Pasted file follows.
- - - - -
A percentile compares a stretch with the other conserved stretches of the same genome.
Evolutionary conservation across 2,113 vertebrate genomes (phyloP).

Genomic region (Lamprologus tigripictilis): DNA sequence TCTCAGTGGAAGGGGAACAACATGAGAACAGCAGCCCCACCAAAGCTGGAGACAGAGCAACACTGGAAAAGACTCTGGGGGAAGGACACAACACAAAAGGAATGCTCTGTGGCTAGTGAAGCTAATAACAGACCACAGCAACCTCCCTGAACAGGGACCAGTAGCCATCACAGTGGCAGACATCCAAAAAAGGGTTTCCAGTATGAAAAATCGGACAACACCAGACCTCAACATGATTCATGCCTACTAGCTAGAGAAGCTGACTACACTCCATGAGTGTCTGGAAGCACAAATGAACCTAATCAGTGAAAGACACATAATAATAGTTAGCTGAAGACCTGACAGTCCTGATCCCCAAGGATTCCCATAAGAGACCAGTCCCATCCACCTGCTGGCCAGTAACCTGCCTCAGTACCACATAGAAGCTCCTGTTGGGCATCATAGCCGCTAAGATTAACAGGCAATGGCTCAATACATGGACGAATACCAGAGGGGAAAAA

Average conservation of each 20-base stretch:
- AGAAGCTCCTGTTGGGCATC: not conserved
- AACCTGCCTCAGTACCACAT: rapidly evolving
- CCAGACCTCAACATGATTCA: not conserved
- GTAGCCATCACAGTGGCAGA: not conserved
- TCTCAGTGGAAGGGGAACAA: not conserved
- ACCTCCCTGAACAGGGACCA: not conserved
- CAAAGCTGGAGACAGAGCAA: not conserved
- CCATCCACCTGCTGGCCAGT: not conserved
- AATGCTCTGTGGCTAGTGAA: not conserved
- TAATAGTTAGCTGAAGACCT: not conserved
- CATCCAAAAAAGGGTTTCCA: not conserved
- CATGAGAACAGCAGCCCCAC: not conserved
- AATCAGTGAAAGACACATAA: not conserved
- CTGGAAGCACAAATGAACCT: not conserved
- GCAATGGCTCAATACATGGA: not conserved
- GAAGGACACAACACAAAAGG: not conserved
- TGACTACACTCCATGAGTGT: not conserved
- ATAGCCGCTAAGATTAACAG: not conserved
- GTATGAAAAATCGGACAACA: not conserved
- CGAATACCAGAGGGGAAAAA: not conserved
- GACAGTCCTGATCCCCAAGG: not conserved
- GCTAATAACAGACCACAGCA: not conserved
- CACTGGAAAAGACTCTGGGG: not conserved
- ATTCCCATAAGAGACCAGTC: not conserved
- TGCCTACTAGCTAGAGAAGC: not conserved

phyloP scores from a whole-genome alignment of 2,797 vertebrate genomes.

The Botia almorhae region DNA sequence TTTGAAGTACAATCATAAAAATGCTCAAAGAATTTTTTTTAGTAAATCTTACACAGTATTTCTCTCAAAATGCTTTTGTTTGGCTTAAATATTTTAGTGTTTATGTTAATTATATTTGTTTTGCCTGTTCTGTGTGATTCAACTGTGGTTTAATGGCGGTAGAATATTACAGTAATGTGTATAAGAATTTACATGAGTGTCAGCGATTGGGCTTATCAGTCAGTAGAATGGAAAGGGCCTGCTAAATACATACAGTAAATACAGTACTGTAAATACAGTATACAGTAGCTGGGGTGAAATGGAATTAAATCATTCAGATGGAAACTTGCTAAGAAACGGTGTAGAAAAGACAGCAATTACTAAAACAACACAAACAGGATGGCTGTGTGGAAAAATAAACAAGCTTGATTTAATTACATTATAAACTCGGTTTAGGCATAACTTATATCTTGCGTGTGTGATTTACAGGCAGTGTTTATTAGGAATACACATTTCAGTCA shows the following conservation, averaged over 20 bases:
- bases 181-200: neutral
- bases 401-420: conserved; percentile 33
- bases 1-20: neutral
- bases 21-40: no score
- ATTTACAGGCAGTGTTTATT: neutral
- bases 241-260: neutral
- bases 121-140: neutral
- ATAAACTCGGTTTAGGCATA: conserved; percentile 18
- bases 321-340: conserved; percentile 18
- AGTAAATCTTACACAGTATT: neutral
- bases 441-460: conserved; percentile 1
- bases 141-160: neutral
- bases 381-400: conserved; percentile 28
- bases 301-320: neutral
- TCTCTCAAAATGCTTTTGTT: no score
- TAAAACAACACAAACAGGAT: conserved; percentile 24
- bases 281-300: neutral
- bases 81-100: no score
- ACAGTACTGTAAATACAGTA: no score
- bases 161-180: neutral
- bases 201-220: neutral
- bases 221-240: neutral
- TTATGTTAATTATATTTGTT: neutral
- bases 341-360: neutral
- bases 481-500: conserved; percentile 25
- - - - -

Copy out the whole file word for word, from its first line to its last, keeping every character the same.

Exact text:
A percentile compares a stretch with the other conserved stretches of the same genome.
Evolutionary conservation across 2,113 vertebrate genomes (phyloP).

Genomic region (Lamprologus tigripictilis): DNA sequence TCTCAGTGGAAGGGGAACAACATGAGAACAGCAGCCCCACCAAAGCTGGAGACAGAGCAACACTGGAAAAGACTCTGGGGGAAGGACACAACACAAAAGGAATGCTCTGTGGCTAGTGAAGCTAATAACAGACCACAGCAACCTCCCTGAACAGGGACCAGTAGCCATCACAGTGGCAGACATCCAAAAAAGGGTTTCCAGTATGAAAAATCGGACAACACCAGACCTCAACATGATTCATGCCTACTAGCTAGAGAAGCTGACTACACTCCATGAGTGTCTGGAAGCACAAATGAACCTAATCAGTGAAAGACACATAATAATAGTTAGCTGAAGACCTGACAGTCCTGATCCCCAAGGATTCCCATAAGAGACCAGTCCCATCCACCTGCTGGCCAGTAACCTGCCTCAGTACCACATAGAAGCTCCTGTTGGGCATCATAGCCGCTAAGATTAACAGGCAATGGCTCAATACATGGACGAATACCAGAGGGGAAAAA

Average conservation of each 20-base stretch:
- AGAAGCTCCTGTTGGGCATC: not conserved
- AACCTGCCTCAGTACCACAT: rapidly evolving
- CCAGACCTCAACATGATTCA: not conserved
- GTAGCCATCACAGTGGCAGA: not conserved
- TCTCAGTGGAAGGGGAACAA: not conserved
- ACCTCCCTGAACAGGGACCA: not conserved
- CAAAGCTGGAGACAGAGCAA: not conserved
- CCATCCACCTGCTGGCCAGT: not conserved
- AATGCTCTGTGGCTAGTGAA: not conserved
- TAATAGTTAGCTGAAGACCT: not conserved
- CATCCAAAAAAGGGTTTCCA: not conserved
- CATGAGAACAGCAGCCCCAC: not conserved
- AATCAGTGAAAGACACATAA: not conserved
- CTGGAAGCACAAATGAACCT: not conserved
- GCAATGGCTCAATACATGGA: not conserved
- GAAGGACACAACACAAAAGG: not conserved
- TGACTACACTCCATGAGTGT: not conserved
- ATAGCCGCTAAGATTAACAG: not conserved
- GTATGAAAAATCGGACAACA: not conserved
- CGAATACCAGAGGGGAAAAA: not conserved
- GACAGTCCTGATCCCCAAGG: not conserved
- GCTAATAACAGACCACAGCA: not conserved
- CACTGGAAAAGACTCTGGGG: not conserved
- ATTCCCATAAGAGACCAGTC: not conserved
- TGCCTACTAGCTAGAGAAGC: not conserved

phyloP scores from a whole-genome alignment of 2,797 vertebrate genomes.

The Botia almorhae region DNA sequence TTTGAAGTACAATCATAAAAATGCTCAAAGAATTTTTTTTAGTAAATCTTACACAGTATTTCTCTCAAAATGCTTTTGTTTGGCTTAAATATTTTAGTGTTTATGTTAATTATATTTGTTTTGCCTGTTCTGTGTGATTCAACTGTGGTTTAATGGCGGTAGAATATTACAGTAATGTGTATAAGAATTTACATGAGTGTCAGCGATTGGGCTTATCAGTCAGTAGAATGGAAAGGGCCTGCTAAATACATACAGTAAATACAGTACTGTAAATACAGTATACAGTAGCTGGGGTGAAATGGAATTAAATCATTCAGATGGAAACTTGCTAAGAAACGGTGTAGAAAAGACAGCAATTACTAAAACAACACAAACAGGATGGCTGTGTGGAAAAATAAACAAGCTTGATTTAATTACATTATAAACTCGGTTTAGGCATAACTTATATCTTGCGTGTGTGATTTACAGGCAGTGTTTATTAGGAATACACATTTCAGTCA shows the following conservation, averaged over 20 bases:
- bases 181-200: neutral
- bases 401-420: conserved; percentile 33
- bases 1-20: neutral
- bases 21-40: no score
- ATTTACAGGCAGTGTTTATT: neutral
- bases 241-260: neutral
- bases 121-140: neutral
- ATAAACTCGGTTTAGGCATA: conserved; percentile 18
- bases 321-340: conserved; percentile 18
- AGTAAATCTTACACAGTATT: neutral
- bases 441-460: conserved; percentile 1
- bases 141-160: neutral
- bases 381-400: conserved; percentile 28
- bases 301-320: neutral
- TCTCTCAAAATGCTTTTGTT: no score
- TAAAACAACACAAACAGGAT: conserved; percentile 24
- bases 281-300: neutral
- bases 81-100: no score
- ACAGTACTGTAAATACAGTA: no score
- bases 161-180: neutral
- bases 201-220: neutral
- bases 221-240: neutral
- TTATGTTAATTATATTTGTT: neutral
- bases 341-360: neutral
- bases 481-500: conserved; percentile 25